Q: There’s that remarkable scene where she glides right through the military blocking her at gunpoint, like a ghost. It’s like magic. Did you think of Crouching Tiger, Hidden Dragon?
Yeo: [laughing] There’s a magical quality in that. A couple of times there was an assassination attempt on her life. And a number of her members got arrested and killed and tortured. She has the sense of an aura around her.
Q: Were you ever afraid for your own life?
Yeoh: I should have been more cautious. The first time I went I was very gung-ho. I wasn’t afraid. I thought this was a time for dialogue and change. At the airport she said, “You realize they’re taking your photograph.” I said, “I’m going to give them my best side.” But when I went back a second time, my friends and people who had been there and done business there—and understood how at a whim these people might do something—were more afraid for me. When I was deported, they breathed a sigh of relief that I got out of there and not stuck in limbo somewhere.
Q: Drama depends on conflict between characters. But in this story, the only real conflict is between the regime and the people, represented by Suu Kyi. What challenge does that present to you?
Yeoh: It was very comfortable. It was rather natural I’m afraid to say. I’ve been a great admirer of David’s work since Naked. I thought, I know this guy. Look at him, he’s just adorable. The thing about this couple is you knew they were soulmates. They had a connection. We had just one scene to portray what a tight family it was. Then she goes away to Burma never to return. We had to convey this was a normal family.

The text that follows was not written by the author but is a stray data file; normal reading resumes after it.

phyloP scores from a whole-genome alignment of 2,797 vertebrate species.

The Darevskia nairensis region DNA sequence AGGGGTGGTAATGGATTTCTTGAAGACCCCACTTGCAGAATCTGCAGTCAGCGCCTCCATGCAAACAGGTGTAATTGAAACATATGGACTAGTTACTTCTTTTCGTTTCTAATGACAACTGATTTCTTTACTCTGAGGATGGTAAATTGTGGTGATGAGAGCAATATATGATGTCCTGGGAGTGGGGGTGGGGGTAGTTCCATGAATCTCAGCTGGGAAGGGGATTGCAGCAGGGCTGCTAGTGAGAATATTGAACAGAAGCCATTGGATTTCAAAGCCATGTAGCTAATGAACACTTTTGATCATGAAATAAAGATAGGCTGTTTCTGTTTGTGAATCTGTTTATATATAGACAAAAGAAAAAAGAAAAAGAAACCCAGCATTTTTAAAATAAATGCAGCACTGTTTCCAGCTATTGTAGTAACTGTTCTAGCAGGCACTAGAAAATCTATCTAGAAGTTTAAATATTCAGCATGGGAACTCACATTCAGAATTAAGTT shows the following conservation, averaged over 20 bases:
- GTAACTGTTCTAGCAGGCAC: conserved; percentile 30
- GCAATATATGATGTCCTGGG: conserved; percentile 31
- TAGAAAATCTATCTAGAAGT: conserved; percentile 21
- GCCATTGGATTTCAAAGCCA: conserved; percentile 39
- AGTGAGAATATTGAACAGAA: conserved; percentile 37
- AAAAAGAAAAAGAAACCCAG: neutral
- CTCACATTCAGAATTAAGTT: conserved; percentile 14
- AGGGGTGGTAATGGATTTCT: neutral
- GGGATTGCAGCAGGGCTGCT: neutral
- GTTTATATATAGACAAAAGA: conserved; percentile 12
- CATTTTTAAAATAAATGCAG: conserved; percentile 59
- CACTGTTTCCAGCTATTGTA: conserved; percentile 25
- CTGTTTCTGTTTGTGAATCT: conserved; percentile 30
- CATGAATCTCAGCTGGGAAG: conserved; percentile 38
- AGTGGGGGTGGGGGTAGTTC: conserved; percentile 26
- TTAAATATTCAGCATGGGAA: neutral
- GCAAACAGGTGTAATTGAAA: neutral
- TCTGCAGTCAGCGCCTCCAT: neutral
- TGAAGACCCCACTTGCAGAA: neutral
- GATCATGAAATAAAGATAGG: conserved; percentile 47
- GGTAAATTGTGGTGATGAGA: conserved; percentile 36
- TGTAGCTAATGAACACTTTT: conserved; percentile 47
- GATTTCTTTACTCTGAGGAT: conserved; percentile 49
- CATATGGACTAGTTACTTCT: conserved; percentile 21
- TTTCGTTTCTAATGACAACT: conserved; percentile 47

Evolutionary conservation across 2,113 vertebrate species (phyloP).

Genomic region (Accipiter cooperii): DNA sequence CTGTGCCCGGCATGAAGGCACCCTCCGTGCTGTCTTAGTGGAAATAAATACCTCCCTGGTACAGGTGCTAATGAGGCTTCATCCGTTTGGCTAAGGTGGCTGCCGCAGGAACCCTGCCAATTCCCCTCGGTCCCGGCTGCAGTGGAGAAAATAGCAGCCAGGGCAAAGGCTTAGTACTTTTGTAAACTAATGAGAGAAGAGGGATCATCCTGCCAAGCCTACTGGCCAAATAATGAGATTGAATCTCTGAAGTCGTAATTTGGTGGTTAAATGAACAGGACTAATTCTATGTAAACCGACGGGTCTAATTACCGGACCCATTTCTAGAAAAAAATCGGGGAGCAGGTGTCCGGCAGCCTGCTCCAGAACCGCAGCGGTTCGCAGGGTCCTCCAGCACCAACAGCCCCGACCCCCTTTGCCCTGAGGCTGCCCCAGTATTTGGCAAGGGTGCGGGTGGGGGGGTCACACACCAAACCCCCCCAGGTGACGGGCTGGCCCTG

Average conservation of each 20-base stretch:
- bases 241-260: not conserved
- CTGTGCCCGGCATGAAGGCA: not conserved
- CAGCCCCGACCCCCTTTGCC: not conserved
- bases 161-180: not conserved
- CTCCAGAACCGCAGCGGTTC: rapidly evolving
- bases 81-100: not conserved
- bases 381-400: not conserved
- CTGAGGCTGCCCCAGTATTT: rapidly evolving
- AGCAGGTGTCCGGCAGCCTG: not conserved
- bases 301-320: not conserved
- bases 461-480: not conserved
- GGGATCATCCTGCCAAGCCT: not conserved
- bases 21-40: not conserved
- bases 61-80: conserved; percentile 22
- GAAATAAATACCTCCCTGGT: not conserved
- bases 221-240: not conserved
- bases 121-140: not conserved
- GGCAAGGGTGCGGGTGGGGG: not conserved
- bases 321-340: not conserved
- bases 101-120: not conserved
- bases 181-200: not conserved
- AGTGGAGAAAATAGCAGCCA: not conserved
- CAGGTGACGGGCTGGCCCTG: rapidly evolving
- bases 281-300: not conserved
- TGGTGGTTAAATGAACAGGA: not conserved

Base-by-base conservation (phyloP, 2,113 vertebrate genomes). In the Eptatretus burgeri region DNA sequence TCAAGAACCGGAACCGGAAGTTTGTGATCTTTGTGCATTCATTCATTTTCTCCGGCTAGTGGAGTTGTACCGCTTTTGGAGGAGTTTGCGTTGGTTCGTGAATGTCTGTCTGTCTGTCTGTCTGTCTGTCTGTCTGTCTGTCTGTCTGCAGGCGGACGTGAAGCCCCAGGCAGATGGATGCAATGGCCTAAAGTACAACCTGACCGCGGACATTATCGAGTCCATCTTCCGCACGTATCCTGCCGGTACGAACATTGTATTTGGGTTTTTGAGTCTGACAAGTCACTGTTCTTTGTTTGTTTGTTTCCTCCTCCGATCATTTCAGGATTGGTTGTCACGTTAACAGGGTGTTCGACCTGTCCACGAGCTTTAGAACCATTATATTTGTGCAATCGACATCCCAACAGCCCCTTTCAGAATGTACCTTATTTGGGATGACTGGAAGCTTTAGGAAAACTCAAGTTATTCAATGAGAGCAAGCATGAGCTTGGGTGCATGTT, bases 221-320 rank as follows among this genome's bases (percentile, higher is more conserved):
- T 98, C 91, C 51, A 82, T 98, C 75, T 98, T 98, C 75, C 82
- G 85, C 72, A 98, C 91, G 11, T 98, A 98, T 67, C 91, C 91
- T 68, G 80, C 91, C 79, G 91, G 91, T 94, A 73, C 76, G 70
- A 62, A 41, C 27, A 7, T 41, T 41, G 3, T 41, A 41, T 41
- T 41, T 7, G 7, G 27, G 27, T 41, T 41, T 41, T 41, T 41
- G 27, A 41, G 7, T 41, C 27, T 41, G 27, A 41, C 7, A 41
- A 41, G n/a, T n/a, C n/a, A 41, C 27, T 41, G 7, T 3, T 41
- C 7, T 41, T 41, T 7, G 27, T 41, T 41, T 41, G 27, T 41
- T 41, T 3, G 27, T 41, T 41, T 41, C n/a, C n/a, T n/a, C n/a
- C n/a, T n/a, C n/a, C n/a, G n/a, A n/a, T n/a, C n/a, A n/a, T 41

Q: But even the best of marriages have conflict. Wasn’t there any evidence of friction between them?
Yeoh: Not that we knew about.
Thewlis: They were very honest with each other. Before they got married, she told him, if my country calls I will have to go. They loved one another.
Q: When you are playing characters who seem absolutely sympathetic and saintlike, is that not difficult?
Thewlis: Michelle had an antagonist in the regime. And Michael’s antagonism is the separation. His demon was the awful agony of knowing he’d lost her. He knew she was never going to come home. When his visa was refused, and then he started to get sick, he realized he would never to see her again. That’s the antagonism, the turmoil. I don’t like play characters without conflict, but that gave me something to play with.
Q: Michelle, you give a speech in Burmese, but you speak English in most scenes with other Burmese, where you would be naturally speaking in their language. Why’s that?
Yeoh: To some extent we did that naturally. We had 200 extras who were nearly all Burmese refugees, and we wanted you to get a feeling that they could speak English. And English was one of the most widely spoken languages in Burma. She had spent 16 years abroad and one thing she always worried about was her accent, and that she would come across as a foreigner. I took great pains to learn the language. I speak Mandarin and Cantonese and Malay. I thought I’d be able to learn the language, and find similarities like you do with Italian and French and Spanish. I did it in [phonetically], but when you see the text, it’s a whole jumble. I had an amazing tutor, who was Burmese, and she was doing a PhD in the Burmese language. The language is such that I said, “When do you pause? When do you take a breath?” I learned that basically the more you can run it together the more it sounds like Burmese.